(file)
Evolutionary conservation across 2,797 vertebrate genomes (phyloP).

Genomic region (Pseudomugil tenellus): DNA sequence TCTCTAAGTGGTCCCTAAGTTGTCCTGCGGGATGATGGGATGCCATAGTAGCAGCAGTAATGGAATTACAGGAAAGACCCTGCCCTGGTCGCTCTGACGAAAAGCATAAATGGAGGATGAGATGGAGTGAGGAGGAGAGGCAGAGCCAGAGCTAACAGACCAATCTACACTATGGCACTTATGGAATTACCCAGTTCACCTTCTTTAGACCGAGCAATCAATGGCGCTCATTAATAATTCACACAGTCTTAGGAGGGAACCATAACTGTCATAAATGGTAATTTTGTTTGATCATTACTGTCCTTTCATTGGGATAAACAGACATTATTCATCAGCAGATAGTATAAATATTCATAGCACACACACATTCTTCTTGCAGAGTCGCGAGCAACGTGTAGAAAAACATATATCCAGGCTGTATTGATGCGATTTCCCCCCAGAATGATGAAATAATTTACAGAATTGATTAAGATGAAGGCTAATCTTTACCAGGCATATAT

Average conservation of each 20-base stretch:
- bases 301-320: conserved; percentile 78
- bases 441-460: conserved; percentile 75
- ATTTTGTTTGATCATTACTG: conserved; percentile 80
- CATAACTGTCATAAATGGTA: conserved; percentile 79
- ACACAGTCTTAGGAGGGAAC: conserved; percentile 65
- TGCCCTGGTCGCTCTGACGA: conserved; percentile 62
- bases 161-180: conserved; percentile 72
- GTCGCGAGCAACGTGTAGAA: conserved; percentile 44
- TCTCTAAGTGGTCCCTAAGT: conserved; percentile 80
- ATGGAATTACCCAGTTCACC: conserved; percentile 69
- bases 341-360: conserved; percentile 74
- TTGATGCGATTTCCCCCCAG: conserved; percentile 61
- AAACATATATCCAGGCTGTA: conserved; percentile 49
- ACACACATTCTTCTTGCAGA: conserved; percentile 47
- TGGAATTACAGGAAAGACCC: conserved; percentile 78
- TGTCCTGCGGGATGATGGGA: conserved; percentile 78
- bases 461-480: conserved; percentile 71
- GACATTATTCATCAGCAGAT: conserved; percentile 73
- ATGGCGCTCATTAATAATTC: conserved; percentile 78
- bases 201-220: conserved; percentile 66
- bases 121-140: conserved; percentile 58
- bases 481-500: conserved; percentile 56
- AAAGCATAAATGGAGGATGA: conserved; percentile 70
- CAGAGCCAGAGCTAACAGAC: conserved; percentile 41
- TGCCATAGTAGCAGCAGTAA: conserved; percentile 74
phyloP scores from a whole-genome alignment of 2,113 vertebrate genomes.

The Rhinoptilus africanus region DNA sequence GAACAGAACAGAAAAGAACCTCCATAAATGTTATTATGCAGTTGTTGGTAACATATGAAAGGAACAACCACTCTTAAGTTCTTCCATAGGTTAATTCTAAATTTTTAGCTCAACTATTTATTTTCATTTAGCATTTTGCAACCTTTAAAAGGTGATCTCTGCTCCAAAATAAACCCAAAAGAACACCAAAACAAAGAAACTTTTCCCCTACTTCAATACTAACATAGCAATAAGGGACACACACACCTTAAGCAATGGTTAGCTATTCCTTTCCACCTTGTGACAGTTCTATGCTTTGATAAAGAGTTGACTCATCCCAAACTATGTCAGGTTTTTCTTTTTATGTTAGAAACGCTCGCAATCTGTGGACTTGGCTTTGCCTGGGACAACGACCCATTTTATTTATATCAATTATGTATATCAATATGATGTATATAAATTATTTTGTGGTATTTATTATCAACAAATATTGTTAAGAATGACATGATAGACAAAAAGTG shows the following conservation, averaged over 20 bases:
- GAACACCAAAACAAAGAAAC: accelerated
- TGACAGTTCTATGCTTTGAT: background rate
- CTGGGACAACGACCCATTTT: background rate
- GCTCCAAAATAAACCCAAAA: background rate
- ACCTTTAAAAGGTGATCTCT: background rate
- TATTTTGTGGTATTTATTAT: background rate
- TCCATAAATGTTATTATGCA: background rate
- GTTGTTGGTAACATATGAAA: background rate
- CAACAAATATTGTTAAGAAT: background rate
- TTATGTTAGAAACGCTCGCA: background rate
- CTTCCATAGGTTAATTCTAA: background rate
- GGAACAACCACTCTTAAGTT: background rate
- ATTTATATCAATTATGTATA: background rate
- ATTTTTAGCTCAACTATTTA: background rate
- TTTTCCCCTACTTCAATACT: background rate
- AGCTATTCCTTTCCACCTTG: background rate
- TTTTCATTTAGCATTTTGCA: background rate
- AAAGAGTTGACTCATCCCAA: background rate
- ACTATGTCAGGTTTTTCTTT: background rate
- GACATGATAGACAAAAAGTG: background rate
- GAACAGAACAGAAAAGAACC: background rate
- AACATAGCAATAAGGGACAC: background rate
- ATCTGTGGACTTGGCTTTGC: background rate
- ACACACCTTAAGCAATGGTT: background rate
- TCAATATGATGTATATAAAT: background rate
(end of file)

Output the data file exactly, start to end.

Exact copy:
Evolutionary conservation across 2,797 vertebrate genomes (phyloP).

Genomic region (Pseudomugil tenellus): DNA sequence TCTCTAAGTGGTCCCTAAGTTGTCCTGCGGGATGATGGGATGCCATAGTAGCAGCAGTAATGGAATTACAGGAAAGACCCTGCCCTGGTCGCTCTGACGAAAAGCATAAATGGAGGATGAGATGGAGTGAGGAGGAGAGGCAGAGCCAGAGCTAACAGACCAATCTACACTATGGCACTTATGGAATTACCCAGTTCACCTTCTTTAGACCGAGCAATCAATGGCGCTCATTAATAATTCACACAGTCTTAGGAGGGAACCATAACTGTCATAAATGGTAATTTTGTTTGATCATTACTGTCCTTTCATTGGGATAAACAGACATTATTCATCAGCAGATAGTATAAATATTCATAGCACACACACATTCTTCTTGCAGAGTCGCGAGCAACGTGTAGAAAAACATATATCCAGGCTGTATTGATGCGATTTCCCCCCAGAATGATGAAATAATTTACAGAATTGATTAAGATGAAGGCTAATCTTTACCAGGCATATAT

Average conservation of each 20-base stretch:
- bases 301-320: conserved; percentile 78
- bases 441-460: conserved; percentile 75
- ATTTTGTTTGATCATTACTG: conserved; percentile 80
- CATAACTGTCATAAATGGTA: conserved; percentile 79
- ACACAGTCTTAGGAGGGAAC: conserved; percentile 65
- TGCCCTGGTCGCTCTGACGA: conserved; percentile 62
- bases 161-180: conserved; percentile 72
- GTCGCGAGCAACGTGTAGAA: conserved; percentile 44
- TCTCTAAGTGGTCCCTAAGT: conserved; percentile 80
- ATGGAATTACCCAGTTCACC: conserved; percentile 69
- bases 341-360: conserved; percentile 74
- TTGATGCGATTTCCCCCCAG: conserved; percentile 61
- AAACATATATCCAGGCTGTA: conserved; percentile 49
- ACACACATTCTTCTTGCAGA: conserved; percentile 47
- TGGAATTACAGGAAAGACCC: conserved; percentile 78
- TGTCCTGCGGGATGATGGGA: conserved; percentile 78
- bases 461-480: conserved; percentile 71
- GACATTATTCATCAGCAGAT: conserved; percentile 73
- ATGGCGCTCATTAATAATTC: conserved; percentile 78
- bases 201-220: conserved; percentile 66
- bases 121-140: conserved; percentile 58
- bases 481-500: conserved; percentile 56
- AAAGCATAAATGGAGGATGA: conserved; percentile 70
- CAGAGCCAGAGCTAACAGAC: conserved; percentile 41
- TGCCATAGTAGCAGCAGTAA: conserved; percentile 74
phyloP scores from a whole-genome alignment of 2,113 vertebrate genomes.

The Rhinoptilus africanus region DNA sequence GAACAGAACAGAAAAGAACCTCCATAAATGTTATTATGCAGTTGTTGGTAACATATGAAAGGAACAACCACTCTTAAGTTCTTCCATAGGTTAATTCTAAATTTTTAGCTCAACTATTTATTTTCATTTAGCATTTTGCAACCTTTAAAAGGTGATCTCTGCTCCAAAATAAACCCAAAAGAACACCAAAACAAAGAAACTTTTCCCCTACTTCAATACTAACATAGCAATAAGGGACACACACACCTTAAGCAATGGTTAGCTATTCCTTTCCACCTTGTGACAGTTCTATGCTTTGATAAAGAGTTGACTCATCCCAAACTATGTCAGGTTTTTCTTTTTATGTTAGAAACGCTCGCAATCTGTGGACTTGGCTTTGCCTGGGACAACGACCCATTTTATTTATATCAATTATGTATATCAATATGATGTATATAAATTATTTTGTGGTATTTATTATCAACAAATATTGTTAAGAATGACATGATAGACAAAAAGTG shows the following conservation, averaged over 20 bases:
- GAACACCAAAACAAAGAAAC: accelerated
- TGACAGTTCTATGCTTTGAT: background rate
- CTGGGACAACGACCCATTTT: background rate
- GCTCCAAAATAAACCCAAAA: background rate
- ACCTTTAAAAGGTGATCTCT: background rate
- TATTTTGTGGTATTTATTAT: background rate
- TCCATAAATGTTATTATGCA: background rate
- GTTGTTGGTAACATATGAAA: background rate
- CAACAAATATTGTTAAGAAT: background rate
- TTATGTTAGAAACGCTCGCA: background rate
- CTTCCATAGGTTAATTCTAA: background rate
- GGAACAACCACTCTTAAGTT: background rate
- ATTTATATCAATTATGTATA: background rate
- ATTTTTAGCTCAACTATTTA: background rate
- TTTTCCCCTACTTCAATACT: background rate
- AGCTATTCCTTTCCACCTTG: background rate
- TTTTCATTTAGCATTTTGCA: background rate
- AAAGAGTTGACTCATCCCAA: background rate
- ACTATGTCAGGTTTTTCTTT: background rate
- GACATGATAGACAAAAAGTG: background rate
- GAACAGAACAGAAAAGAACC: background rate
- AACATAGCAATAAGGGACAC: background rate
- ATCTGTGGACTTGGCTTTGC: background rate
- ACACACCTTAAGCAATGGTT: background rate
- TCAATATGATGTATATAAAT: background rate